Video of the Week: Soothing Images – Beach in Makemo

Another one in the series of videos from our time spent in the Tuamotus last year.

I shot this video in a moment of elation while we were in Makemo, and the idea was to capture at least a small taste of that feeling on camera. I hope it did !

Click on the image above (or HERE) to watch the video

This is the link to the post that this video relates to ===> CLICK HERE

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Introducing FamilyGoneSailing on TWITTER

Just launching yet another way to follow our stories and interact with you.

From now on, every new post here on the blog will be tweeted there (In addition to our Facebook page). We have also uploaded links to our main stories on the Moments tab … pretty cool feature actually.

Our cool new Tweeter page. Click HERE to be directed there.

 

So …

… got an account on Twitter?

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Go ahead and follow FamilyGoneSailing then 🙂

Happy Tweeting.

Bad Romance

I mentioned on a previous post that I needed to do some Varnishing work, and was saving it for the end of my project list. The best for last.

The romance of working with wood, it’s aroma, the textures, its hidden colors and details suddenly revealed by the Varnish.

And indeed it was like that. For about 3% of the time.

Continue reading “Bad Romance”

It Rings a Bell. Or Two.

The things that can happen in a boat …

So, another day I went to bed early, the body tired from another intense day of work on deck under the blazing sun (I had started Varnishing, but I won’t even get started with it now otherwise this post won’t finish today). In fact, over the last few weeks I had been going to bed early almost every day, feeling more tired than I would expect to be, attributing it to a combination of age (…) and the extreme heat/sun outside.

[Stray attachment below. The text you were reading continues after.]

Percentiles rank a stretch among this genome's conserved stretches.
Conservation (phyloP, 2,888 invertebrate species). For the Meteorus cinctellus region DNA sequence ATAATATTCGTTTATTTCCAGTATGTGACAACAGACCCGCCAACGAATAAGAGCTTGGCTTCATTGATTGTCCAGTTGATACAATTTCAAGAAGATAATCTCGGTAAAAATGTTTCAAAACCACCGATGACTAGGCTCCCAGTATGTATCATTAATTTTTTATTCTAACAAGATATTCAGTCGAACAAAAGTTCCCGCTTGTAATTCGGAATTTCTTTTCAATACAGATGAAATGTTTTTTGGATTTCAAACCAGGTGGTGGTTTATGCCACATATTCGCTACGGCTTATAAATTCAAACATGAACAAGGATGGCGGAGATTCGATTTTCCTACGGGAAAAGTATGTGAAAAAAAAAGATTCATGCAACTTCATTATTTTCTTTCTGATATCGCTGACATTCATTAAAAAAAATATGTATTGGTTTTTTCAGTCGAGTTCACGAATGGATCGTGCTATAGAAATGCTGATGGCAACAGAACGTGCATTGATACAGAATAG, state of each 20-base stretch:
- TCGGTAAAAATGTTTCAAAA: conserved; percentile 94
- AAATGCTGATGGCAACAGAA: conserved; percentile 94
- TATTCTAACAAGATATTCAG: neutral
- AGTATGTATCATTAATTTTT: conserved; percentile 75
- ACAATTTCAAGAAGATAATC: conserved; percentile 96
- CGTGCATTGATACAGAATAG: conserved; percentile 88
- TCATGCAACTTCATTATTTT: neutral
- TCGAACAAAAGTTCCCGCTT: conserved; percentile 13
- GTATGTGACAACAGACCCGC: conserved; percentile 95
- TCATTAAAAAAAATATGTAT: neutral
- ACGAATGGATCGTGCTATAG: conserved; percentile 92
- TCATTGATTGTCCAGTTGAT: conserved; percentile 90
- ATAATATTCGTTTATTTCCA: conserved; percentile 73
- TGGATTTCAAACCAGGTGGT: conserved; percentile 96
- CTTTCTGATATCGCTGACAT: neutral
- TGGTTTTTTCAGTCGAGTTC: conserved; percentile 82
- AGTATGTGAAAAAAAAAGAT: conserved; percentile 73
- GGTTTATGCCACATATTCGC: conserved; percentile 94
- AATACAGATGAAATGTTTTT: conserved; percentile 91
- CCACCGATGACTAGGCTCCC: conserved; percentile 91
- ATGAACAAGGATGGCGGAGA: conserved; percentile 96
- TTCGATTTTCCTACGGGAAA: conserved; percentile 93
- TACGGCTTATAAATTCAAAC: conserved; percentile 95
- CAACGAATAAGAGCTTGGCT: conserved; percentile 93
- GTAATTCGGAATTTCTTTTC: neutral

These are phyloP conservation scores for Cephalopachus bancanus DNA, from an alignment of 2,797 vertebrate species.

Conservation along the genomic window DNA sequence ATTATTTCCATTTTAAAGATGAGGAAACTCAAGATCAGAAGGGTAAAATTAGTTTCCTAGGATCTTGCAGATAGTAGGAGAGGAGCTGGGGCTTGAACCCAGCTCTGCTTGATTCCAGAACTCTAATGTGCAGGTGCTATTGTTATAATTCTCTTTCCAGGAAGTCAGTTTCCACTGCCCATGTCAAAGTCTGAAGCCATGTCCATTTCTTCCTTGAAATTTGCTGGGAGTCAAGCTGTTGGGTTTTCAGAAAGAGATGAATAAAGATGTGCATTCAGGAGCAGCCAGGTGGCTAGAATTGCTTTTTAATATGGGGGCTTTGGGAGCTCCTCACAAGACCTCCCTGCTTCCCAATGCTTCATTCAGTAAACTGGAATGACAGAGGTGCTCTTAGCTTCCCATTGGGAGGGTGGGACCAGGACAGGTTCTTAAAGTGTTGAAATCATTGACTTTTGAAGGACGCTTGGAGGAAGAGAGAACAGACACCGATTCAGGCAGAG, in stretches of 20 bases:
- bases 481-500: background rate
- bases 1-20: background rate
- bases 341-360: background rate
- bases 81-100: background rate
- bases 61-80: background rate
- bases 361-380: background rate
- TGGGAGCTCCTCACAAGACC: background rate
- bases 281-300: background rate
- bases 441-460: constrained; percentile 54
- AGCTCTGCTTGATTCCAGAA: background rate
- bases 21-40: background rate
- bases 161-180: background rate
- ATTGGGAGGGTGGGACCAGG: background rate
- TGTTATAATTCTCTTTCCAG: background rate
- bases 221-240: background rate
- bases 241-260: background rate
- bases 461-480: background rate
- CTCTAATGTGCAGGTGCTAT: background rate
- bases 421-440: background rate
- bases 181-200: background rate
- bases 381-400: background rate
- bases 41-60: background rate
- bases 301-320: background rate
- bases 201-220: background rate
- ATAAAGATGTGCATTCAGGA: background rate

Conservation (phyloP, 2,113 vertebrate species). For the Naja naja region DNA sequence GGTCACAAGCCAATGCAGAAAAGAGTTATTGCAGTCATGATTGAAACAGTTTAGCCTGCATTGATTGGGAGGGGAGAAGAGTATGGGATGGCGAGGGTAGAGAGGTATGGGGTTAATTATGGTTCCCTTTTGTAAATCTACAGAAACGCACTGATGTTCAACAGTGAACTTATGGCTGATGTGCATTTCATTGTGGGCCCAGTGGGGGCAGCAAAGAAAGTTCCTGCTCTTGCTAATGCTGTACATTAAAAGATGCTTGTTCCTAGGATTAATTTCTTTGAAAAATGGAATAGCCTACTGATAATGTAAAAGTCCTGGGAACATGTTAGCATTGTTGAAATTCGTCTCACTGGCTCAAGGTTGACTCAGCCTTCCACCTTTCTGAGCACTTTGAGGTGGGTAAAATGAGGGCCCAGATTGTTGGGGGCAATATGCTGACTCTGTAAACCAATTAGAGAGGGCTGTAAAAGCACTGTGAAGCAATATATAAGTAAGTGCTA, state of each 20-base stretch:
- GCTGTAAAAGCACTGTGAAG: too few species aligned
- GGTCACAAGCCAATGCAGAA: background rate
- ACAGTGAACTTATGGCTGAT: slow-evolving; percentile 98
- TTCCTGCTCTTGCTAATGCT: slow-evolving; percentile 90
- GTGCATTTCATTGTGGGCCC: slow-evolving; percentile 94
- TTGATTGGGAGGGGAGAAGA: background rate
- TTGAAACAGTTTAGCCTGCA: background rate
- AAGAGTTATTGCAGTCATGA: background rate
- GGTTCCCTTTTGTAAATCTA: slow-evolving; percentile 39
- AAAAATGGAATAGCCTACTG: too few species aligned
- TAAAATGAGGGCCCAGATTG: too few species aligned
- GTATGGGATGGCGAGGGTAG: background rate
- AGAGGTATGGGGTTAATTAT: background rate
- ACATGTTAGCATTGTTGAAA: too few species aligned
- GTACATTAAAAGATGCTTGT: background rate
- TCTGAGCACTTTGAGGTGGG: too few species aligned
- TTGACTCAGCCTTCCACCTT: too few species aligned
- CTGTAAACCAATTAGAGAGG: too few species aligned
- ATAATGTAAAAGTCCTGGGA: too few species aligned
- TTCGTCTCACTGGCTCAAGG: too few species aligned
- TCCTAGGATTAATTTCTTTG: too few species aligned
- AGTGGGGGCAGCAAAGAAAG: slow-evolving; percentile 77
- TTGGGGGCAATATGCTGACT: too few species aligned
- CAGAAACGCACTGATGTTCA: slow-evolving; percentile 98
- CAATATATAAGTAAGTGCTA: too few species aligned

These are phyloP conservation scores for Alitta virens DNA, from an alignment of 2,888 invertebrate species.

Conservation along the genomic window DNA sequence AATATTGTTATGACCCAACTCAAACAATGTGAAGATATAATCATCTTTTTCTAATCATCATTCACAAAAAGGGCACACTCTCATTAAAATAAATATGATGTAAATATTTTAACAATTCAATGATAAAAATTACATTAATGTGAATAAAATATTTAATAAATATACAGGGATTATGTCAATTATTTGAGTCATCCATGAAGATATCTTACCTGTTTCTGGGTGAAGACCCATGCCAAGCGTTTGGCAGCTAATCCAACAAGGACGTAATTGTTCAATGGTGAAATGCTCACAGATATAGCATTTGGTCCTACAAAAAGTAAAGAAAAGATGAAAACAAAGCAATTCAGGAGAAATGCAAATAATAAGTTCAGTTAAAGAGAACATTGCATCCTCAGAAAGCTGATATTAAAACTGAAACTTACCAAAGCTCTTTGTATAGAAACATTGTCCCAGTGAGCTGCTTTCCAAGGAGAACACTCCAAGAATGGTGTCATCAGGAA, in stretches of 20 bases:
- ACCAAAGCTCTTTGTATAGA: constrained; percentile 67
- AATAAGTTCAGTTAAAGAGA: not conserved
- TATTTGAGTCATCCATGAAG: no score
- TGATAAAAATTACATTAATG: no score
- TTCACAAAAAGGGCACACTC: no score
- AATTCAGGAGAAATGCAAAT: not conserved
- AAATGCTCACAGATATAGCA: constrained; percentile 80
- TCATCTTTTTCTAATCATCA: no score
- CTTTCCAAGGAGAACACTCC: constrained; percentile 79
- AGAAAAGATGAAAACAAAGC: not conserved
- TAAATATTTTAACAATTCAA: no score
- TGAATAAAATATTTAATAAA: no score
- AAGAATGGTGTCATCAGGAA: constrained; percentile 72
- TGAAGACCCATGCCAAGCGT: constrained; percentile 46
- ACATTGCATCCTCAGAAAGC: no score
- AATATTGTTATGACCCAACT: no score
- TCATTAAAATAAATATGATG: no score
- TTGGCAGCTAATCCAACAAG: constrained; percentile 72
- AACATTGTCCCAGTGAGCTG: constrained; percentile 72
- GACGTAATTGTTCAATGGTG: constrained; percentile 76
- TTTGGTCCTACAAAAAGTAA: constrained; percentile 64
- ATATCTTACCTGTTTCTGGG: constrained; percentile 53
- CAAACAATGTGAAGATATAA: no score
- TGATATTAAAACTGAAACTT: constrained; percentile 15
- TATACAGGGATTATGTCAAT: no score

Anyway, I hadn’t been long on bed when my slumber was interrupted abruptly by a loud beep.

It’s not common to have something beeping inside the cabin, and always a source of concern. Off I came from bed to investigate, hoping for a quick fix that would lead me back to bed soon.

The source of the problem was our stove. Ours is equipped with a simple system that “sniffs” gases, and triggers an alarm (boats being basically in the form of a bowl inside, any heavier-than-air gases – like Propane – tend to accumulate inside. Hence the heightened care with potential leaks). I had worked on our propane system a few weeks ago and was pretty confident it was OK. After sniffing around, I could’t find any traces of the gas and declared the stove’s alarm system faulty (it had happened before), disactivating it.

And back I went to my sleep.

But at about 4AM I was awakened by a different alarm. Again ! This time it was the CO alarm which went off.

OK, that was too much coincidence ! Two alarms of different kind being triggered so closely. Something was wrong.

Thinking about it, it downed on me: because of the heat outside, I have kept Pesto’s air conditioning on since my arrival, 6 weeks ago. Before that, for the 3 months that preceded my arrival, the boat had been basically closed. And before that, for the week we worked decommissioning her at the end of last year, the aircon was on all the time as well. The point is, for months the cabin had been mostly closed, and the same air being recirculated inside with the air conditioning. Throw in some fumes from the thinner and varnish that may have percolated down from the cockpit, and our air-quality alarms went all bazooka inside.